• The transmission shouldn’t be especially noisy on any Mini (although the famous whine will be there of course), but the quietest cars are those built after 1980. If there are any untoward noises on full lock the CV (constant velocity) joints will need to be fi xed, for which you can expect to pay about £100 per side to have them done.
  • The Mini’s steering should be light and responsive, giving the car kart-like handling characteristics. MkII Minis were fi tted with a modifi ed steering rack to reduce the turning circle from 32 feet to 28 feet – the two racks are interchangeable, but the swap isn’t especially straightforward.
  • The Mini’s rubber-cone suspension is reliable but once repairs are needed they’re easy and cheap. Between 1964 and 1969, all Minis except estates were fi tted with Hydrolastic suspension; by 1971 all Minis had reverted to the original rubber-cone set-up for cost reasons.
  • If you’re looking at a sagging Hydrolastic car it’s probably because the unit needs pumping up, although it could be because the unit has rusted or is damaged. Fixing the system isn’t that easy as the parts are hard to source and expensive. An alternative is to convert to rubber-cone, although this is quite involved and not especially cheap – not least of all because it means changing the subframe. It’s a DIY proposition and can be done in a weekend with about £400 worth of parts plus the replacement subframe. Of course you could hand it over to a specialist to do, which would double the cost.
  • The rear suspension can easily be knocked out of alignment by kerbing the wheels leading to the radius arms being bent. Once the radius arms have been damaged there’s no alternative to replacing them, although this isn’t diffi cult or expensive at £50 per side for the bits. Similarly the front wheels get kerbed easily, leading to the tie rods getting bent. Again, these aren’t diffi cult or expensive to replace at £15 per side.
  • If the car is fi tted with rubber-cone suspension you can check if the knuckle joint between the cone and arm has worn on any of the car’s four corners by trying to put your hand between the top of the tyre and the wheelarch. If you can’t, you can expect to pay £40 per corner to get it fixed. It’s easy enough to do yourself – unless you don’t have the special tool that’s required to do it.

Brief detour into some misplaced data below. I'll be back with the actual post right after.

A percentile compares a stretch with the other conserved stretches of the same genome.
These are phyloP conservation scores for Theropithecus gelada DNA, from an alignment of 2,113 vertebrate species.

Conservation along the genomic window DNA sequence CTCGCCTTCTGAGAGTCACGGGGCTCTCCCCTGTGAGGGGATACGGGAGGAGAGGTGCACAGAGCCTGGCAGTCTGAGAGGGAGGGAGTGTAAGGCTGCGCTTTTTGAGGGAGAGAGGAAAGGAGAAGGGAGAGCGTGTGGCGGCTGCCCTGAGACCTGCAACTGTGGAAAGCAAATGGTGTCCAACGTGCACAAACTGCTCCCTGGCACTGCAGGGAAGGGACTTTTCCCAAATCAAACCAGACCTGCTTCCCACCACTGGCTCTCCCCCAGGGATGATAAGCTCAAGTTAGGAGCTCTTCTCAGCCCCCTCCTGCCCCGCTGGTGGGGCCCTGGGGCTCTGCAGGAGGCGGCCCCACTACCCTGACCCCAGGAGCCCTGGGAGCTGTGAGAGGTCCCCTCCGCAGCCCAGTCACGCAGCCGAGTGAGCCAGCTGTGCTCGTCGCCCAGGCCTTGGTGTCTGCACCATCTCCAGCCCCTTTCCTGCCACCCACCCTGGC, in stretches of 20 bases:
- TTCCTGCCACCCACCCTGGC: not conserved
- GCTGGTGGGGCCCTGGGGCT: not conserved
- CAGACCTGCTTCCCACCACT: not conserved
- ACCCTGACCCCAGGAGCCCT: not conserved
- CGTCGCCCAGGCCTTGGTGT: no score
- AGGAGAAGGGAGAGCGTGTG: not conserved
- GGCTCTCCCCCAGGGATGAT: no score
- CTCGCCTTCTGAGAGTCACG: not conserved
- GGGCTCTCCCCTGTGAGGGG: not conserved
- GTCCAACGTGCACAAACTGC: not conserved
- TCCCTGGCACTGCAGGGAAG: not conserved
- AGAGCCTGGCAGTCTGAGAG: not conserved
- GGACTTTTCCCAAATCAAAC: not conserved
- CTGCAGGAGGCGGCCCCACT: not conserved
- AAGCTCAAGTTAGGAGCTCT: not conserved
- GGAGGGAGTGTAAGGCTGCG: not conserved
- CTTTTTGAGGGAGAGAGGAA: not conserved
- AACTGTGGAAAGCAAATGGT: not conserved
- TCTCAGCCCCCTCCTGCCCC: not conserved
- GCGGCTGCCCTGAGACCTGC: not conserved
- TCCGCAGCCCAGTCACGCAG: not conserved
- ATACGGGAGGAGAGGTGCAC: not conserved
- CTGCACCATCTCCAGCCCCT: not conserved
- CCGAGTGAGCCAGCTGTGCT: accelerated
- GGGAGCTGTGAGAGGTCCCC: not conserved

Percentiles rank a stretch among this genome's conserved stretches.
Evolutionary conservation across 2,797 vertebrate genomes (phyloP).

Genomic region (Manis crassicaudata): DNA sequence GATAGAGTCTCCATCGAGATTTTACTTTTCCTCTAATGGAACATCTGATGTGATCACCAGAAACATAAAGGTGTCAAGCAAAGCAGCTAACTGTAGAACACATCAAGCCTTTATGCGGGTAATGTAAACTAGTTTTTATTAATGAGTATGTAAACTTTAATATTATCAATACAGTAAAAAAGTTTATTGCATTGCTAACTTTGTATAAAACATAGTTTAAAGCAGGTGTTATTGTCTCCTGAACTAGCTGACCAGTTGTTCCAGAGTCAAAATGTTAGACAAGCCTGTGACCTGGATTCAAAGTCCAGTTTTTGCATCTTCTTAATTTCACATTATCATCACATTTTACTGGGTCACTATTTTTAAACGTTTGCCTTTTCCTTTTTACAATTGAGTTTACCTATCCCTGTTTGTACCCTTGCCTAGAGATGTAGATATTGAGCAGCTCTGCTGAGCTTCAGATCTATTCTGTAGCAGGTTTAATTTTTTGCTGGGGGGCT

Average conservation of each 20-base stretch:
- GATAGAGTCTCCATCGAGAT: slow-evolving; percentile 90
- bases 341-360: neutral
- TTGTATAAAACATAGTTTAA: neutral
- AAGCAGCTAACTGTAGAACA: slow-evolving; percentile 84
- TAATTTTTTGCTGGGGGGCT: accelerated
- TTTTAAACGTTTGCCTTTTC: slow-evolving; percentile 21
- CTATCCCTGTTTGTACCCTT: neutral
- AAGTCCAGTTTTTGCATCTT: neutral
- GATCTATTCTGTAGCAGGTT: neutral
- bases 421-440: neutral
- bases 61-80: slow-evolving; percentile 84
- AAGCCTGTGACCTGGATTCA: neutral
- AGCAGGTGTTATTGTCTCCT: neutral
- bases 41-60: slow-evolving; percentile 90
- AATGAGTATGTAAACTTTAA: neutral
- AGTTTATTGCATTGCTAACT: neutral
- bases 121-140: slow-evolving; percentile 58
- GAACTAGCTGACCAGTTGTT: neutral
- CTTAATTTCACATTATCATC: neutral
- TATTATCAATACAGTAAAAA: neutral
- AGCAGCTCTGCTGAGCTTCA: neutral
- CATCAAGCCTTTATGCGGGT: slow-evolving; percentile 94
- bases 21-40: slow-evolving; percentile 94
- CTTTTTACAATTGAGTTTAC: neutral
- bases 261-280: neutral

• If aftermarket wheels have been fi tted it’s worth checking the width of them. Anything over six inches wide will put an undue strain on the bearings, and will probably foul the bodywork into the bargain.
  • The braking system is simple and easy to check. The most common problemsare leaking slave cylinders on cars equipped with drum brakes all round.
  • The introduction of top-quality reproduction vinyl trim by Newton Commercial means no Mini needs to put up with a tatty interior. Seats sag (replacements are easy to fi nd) but rubber fl oor mats can be harder to source.
  • There isn’t much exterior trim on a Mini, but what there is can be sourced either secondhand or new as reproduction parts. Quality is variable so it’s worth checking that new parts fi tted will last.
  • The wiring loom on a Mini is simple, but the battery’s location in the boot can cause problems. If it’s not properly secured there can be fireworks, just like if the live lead to the starter motor is allowed to short out. Starting problems often emanate from poor connections on this lead. The bulkhead-mounted fusebox can give trouble with poor connections, as can the bullet connectors fi tted to early cars.
  • Although the demands placed on the charging system aren’t that great, from the end of 1972 all Minis were equipped with an alternator – until then dynamos were fi tted.


Three Of A Kind

Hillman Imp
Hillman Imp
Arguably the Mini’s closest true rival, the Hillman was just as radical – perhaps more so with its advanced engine and hatchback body style. It’s certainly the smoother performer although the Imp isn’t as quite as agile around corners. Sport models aren’t as quick as Coopers but nice fastback range also offered. Cheaper than a Mini, too.
Ford Anglia 105E
Ford Anglia 105E
Like the Herald, the Anglia also doesn’t offer the driving experience of the Mini, but it is cheap and practical as well as easy to get lots of parts for – it’s easy to maintain too. The frequently overlooked estate editions are brilliantly practical, while it’s best to go for one of the 1200 editions rather than a 997, unless you’re really in no hurry. A tuner’s delight.
Fiat 500
Fiat 500
Perhaps the closest thing to a Mini, the 500 offers cute looks, an active owners’ club and a fun drive – but unless you buy one that’s been modified there’s a frustrating lack of poke on offer. Fiat’s recent 500 revival has put the car back in the public eye, pushing values up slightly – but don’t pay over the odds for one of the many tarted-up examples out there.


It’s easy to purchase a project Mini dressed up as a minter, but as long as you buy with your head rather than your heart you’ll love every minute of Mini ownership. Even better, buy a good one and it’s bound to go up in value – especially once the car celebrates its golden jubilee next year. However, not only do you have to buy very carefully, but you also need to keep on top of any rust that develops; before you know it you’ll end up having to fork out on major body repairs.